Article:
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Parents On Facebook To Blame For Stock Price Woes, Analyst Says

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It was another poor showing for Facebook last week as its stock price hit a new low Friday, dispiriting shareholders already frustrated by lower-than-anticpated profits.

Billions in shareholder value was erased as the market value of Mark Zuckerberg's flagship fell to nearly half of the $104 billion target set in May when the company went public, the Mercury News reports.

But as theories abound over what exactly ails the social networking behemoth, one analyst blames an unexpected group: parents.

"Kids are spending less time on Facebook, as their Parents are also now on the Facebook," Trip Chowdry, managing director of equity research at Global Equities Research, LLC, wrote in an email to CNN. "It is a psychological reality, that after a certain age, Kids are less inclined to hangout where their Parents are."

In April, Facebook surpassed the 900 million active-user mark. But while the number of users that engaged the site at least once a month continued to grow in the first quarter of 2011, the growth rate is noticeably slowing down.

However, Facebook isn't the the only company struggling.

Social games superstar Zynga, music streaming site Pandora and daily deal website Groupon are all currently trading below their public offering price. Collectively, investors have lost $39 billion since those companies -- including Facebook -- went public, CNBC reports.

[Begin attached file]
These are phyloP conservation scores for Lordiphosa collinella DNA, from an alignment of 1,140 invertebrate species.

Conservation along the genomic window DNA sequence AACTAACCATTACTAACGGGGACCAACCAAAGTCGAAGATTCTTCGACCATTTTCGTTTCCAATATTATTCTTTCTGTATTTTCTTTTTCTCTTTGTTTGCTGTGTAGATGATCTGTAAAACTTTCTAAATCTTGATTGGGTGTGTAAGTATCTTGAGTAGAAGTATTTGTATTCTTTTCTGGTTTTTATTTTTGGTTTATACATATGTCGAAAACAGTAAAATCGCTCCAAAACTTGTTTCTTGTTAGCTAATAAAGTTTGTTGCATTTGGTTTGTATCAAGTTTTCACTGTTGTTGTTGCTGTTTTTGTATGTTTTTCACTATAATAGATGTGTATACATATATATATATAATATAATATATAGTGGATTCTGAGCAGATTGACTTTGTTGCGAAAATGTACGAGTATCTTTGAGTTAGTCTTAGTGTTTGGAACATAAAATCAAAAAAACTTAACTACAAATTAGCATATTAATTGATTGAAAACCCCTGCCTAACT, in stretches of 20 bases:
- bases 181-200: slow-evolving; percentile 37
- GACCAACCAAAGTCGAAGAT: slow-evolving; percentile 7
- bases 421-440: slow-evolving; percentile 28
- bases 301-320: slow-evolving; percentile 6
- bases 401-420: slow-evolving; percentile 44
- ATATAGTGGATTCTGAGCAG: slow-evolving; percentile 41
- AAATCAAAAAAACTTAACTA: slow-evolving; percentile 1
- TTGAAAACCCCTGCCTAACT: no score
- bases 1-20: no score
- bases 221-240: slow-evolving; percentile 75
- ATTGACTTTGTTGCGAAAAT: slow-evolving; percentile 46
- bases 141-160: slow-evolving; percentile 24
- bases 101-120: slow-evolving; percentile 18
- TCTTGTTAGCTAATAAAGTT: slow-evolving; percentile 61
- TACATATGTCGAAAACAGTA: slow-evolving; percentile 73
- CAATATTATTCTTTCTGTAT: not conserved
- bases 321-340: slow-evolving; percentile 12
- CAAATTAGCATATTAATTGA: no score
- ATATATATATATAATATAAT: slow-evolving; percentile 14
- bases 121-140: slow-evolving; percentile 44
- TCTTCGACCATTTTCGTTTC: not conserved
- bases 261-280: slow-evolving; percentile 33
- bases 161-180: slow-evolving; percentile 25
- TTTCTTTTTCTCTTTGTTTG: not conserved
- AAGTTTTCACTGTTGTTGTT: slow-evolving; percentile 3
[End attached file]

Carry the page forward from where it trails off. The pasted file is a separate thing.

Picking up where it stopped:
So can Facebook redeem itself in the eyes of the America's youth? Probably not, according to Chowdry.

"FB may be cool again for the Younger people, if FB bans Parents from FB, but that is impossible," he wrote in the email. Instead, Chowdry predicts users will find a new place to "hangout."

In February, the Associated Press reported that many teens, fed up with friend requests from parents, uncles and grandparents, have begun to rely more heavily on Twitter for their social networking needs.

"I love twitter, it's the only thing I have to myself … cause my parents don't have one," Britteny Praznik, a 17-year-old who lives outside Milwaukee, was quoted as tweeting.

Twitter accounts are more anonymous than Facebook profiles; they are easy to use, and the 140 character limit is similar in length to the average text message, the Associated Press notes. In addition, the more fluid set-up and ability to easily manage several accounts makes it easier to avoid people some would rather not interact with in their digital space.

 
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